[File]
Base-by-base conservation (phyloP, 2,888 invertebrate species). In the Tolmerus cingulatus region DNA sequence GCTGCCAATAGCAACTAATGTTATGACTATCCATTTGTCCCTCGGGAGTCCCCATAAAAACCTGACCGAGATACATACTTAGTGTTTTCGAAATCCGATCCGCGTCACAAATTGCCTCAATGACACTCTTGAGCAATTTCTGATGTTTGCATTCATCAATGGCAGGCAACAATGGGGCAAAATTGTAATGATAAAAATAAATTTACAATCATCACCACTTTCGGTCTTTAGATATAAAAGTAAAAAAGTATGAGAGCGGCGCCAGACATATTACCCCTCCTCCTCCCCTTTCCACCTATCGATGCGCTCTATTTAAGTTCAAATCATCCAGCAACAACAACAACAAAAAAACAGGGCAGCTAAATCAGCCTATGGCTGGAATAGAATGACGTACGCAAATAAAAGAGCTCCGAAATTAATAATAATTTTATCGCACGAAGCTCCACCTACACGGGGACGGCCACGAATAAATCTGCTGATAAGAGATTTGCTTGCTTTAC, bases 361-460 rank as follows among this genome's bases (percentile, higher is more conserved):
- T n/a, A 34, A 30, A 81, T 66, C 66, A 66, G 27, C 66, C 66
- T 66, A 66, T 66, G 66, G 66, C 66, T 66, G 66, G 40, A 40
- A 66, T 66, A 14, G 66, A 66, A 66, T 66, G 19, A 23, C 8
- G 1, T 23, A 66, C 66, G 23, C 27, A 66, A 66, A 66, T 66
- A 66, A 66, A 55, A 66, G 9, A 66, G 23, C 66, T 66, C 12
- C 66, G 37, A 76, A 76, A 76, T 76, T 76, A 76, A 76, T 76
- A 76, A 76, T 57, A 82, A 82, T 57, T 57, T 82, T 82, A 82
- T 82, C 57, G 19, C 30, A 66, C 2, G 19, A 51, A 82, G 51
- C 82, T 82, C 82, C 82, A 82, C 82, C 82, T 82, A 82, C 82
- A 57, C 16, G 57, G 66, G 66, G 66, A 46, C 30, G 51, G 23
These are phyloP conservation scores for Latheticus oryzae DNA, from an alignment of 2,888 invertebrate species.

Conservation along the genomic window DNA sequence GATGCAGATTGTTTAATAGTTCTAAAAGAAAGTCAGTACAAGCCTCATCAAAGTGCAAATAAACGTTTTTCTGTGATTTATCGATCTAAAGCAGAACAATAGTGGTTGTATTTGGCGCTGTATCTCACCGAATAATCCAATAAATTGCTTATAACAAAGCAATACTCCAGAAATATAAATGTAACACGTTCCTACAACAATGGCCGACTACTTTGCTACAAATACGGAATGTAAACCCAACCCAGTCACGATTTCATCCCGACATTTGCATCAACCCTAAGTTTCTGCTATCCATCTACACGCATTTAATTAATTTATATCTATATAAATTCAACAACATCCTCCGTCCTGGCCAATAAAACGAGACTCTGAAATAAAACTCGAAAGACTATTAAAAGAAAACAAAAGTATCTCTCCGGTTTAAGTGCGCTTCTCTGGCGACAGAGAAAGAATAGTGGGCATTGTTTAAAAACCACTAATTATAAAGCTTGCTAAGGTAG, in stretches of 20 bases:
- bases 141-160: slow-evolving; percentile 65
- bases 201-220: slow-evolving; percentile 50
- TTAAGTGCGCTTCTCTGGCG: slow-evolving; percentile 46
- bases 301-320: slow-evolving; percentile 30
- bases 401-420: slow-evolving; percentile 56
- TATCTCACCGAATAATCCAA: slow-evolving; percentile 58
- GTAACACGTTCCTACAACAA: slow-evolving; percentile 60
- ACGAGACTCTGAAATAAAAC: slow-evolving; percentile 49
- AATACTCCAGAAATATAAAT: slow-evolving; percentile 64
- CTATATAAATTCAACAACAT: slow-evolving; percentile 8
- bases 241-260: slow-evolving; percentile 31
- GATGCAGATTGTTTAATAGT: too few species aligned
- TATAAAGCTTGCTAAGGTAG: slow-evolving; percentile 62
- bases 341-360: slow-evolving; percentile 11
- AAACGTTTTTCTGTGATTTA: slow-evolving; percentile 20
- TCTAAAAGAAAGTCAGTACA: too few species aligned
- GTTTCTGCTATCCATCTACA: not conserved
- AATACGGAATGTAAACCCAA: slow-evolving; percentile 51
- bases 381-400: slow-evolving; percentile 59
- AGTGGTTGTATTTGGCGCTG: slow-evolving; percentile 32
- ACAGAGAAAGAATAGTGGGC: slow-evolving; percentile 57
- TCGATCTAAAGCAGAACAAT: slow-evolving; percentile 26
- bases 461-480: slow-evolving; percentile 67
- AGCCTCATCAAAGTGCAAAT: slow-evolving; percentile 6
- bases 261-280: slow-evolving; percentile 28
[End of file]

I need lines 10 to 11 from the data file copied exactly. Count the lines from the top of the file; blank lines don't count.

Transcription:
- C 82, T 82, C 82, C 82, A 82, C 82, C 82, T 82, A 82, C 82
- A 57, C 16, G 57, G 66, G 66, G 66, A 46, C 30, G 51, G 23